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"Ill man fears for health when free treatment ends"

Vancouver Sun

Source: Vancouver Sun

Published: 27 Mar 2022

Category: Access Stories

Rating: (2 stars)

what they said (Hover the mouse cursor over underlined words for more info)

Richmond resident Eddie Lai - one of about 350 British Columbians with chronic hepatitis B who now receive a new $ 8,000- a- year drug for free - is worried about what will happen to his health if Pharmacare doesn't pick up the tab.
For the past 18 months he has been getting free daily doses of adefovir dipivoxil, an anti- viral drug sold as Hepsera. The drug has never been covered by Pharmacare.
But those free drug treatments will end this summer because the manufacturer ended its drug study and informed physicians at the end of January that as of June 30, it will no longer provide the drug for free....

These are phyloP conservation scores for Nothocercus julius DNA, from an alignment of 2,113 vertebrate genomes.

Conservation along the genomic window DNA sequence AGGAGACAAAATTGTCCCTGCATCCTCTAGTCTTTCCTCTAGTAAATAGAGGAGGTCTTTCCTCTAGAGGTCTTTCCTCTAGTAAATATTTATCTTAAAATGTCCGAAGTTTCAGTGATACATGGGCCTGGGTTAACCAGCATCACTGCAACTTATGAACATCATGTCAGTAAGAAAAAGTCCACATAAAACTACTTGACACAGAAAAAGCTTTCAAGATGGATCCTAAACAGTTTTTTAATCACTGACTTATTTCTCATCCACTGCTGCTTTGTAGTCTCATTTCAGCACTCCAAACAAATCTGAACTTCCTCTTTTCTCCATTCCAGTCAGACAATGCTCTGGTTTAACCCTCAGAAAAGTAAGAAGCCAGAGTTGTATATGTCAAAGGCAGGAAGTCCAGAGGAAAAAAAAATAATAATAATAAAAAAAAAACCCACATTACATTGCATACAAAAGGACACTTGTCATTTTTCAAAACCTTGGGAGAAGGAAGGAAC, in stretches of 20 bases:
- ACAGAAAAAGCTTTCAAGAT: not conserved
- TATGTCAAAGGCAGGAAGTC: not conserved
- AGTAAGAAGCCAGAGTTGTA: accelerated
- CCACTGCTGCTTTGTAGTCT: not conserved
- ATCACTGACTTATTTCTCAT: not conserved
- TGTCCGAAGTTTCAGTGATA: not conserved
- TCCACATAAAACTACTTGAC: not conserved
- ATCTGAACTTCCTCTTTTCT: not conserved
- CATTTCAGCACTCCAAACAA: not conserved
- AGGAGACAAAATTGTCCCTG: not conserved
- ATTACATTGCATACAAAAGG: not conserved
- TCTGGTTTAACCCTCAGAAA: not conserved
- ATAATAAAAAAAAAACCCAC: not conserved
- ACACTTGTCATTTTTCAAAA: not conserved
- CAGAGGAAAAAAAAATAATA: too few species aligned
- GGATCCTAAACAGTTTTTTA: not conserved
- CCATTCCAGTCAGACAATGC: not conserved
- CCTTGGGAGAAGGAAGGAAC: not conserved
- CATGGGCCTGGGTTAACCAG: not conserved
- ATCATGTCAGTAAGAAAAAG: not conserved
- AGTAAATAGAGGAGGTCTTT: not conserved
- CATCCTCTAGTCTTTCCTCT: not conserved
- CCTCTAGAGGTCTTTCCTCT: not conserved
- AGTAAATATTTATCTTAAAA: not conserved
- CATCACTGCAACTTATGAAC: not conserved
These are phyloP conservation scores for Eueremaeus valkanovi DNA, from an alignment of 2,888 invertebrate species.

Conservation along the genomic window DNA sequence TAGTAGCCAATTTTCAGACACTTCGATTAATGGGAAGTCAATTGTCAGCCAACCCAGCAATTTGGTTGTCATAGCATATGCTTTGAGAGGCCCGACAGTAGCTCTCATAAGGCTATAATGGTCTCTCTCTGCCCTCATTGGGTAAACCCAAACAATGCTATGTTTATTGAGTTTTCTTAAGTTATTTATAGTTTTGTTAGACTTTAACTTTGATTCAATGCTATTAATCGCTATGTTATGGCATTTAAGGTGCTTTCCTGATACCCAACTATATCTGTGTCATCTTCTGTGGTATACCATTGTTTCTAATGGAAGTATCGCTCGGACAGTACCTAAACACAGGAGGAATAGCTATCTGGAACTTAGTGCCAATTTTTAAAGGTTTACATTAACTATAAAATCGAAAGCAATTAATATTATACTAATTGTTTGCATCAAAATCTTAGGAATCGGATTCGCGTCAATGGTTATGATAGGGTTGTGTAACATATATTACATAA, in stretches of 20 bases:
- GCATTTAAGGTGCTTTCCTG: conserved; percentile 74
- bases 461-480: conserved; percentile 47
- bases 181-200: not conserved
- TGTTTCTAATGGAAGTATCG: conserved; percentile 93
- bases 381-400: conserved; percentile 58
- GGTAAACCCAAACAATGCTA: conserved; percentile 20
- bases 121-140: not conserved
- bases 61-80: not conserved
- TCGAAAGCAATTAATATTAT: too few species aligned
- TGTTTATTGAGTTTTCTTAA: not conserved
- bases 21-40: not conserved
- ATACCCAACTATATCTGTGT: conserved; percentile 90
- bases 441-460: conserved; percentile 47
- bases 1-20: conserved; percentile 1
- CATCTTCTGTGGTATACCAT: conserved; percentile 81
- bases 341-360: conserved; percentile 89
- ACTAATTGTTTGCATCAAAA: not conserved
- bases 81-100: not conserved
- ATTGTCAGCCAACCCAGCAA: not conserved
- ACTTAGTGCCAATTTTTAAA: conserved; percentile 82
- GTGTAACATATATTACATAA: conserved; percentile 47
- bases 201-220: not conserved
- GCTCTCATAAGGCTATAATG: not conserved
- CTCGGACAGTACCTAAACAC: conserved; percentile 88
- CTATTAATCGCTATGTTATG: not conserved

how did it rate? (more information)

Criteria Rating
Total Score 2 of 6
Access to Treatment Not Satisfactory (?)
Evidence Satisfactory (?)
Benefits of Treatment Not Satisfactory (?)
Harms of Treatment Not Satisfactory (?)
Cost of Treatment Satisfactory (?)
Balance of societal versus individual perspectives Not Satisfactory (?)

what we said (Hover the mouse cursor over underlined words for more info)

This story is typical of many that focus on a single patient's "need" for a drug without adequately exploring the clinical evidence for and against the drug.

Because this is an 'Access' story, it is disappointing that the journalist didn't probe, in any depth, the reasons behind the Canadian Expert Drug Advisory Committee 's reason for non-coverage of the drug. Those reasons can be found here:

One thing to keep in mind is the accuracy of claims of morbidity and mortality of the illness itself and there was no satisfactory discussion of the benefits of treatment for those patients for whom the drug is indicated. Also there is a large question of whether serum levels of virus accurately indicate a therapeutic effect and we often don't even measure residual serum viral load for all viral diseases, even serious ones. The key thing you are looking at with Hepatitis B is liver failure and it is unclear to what extent the $8,000 spent per year would prevent such outcome.

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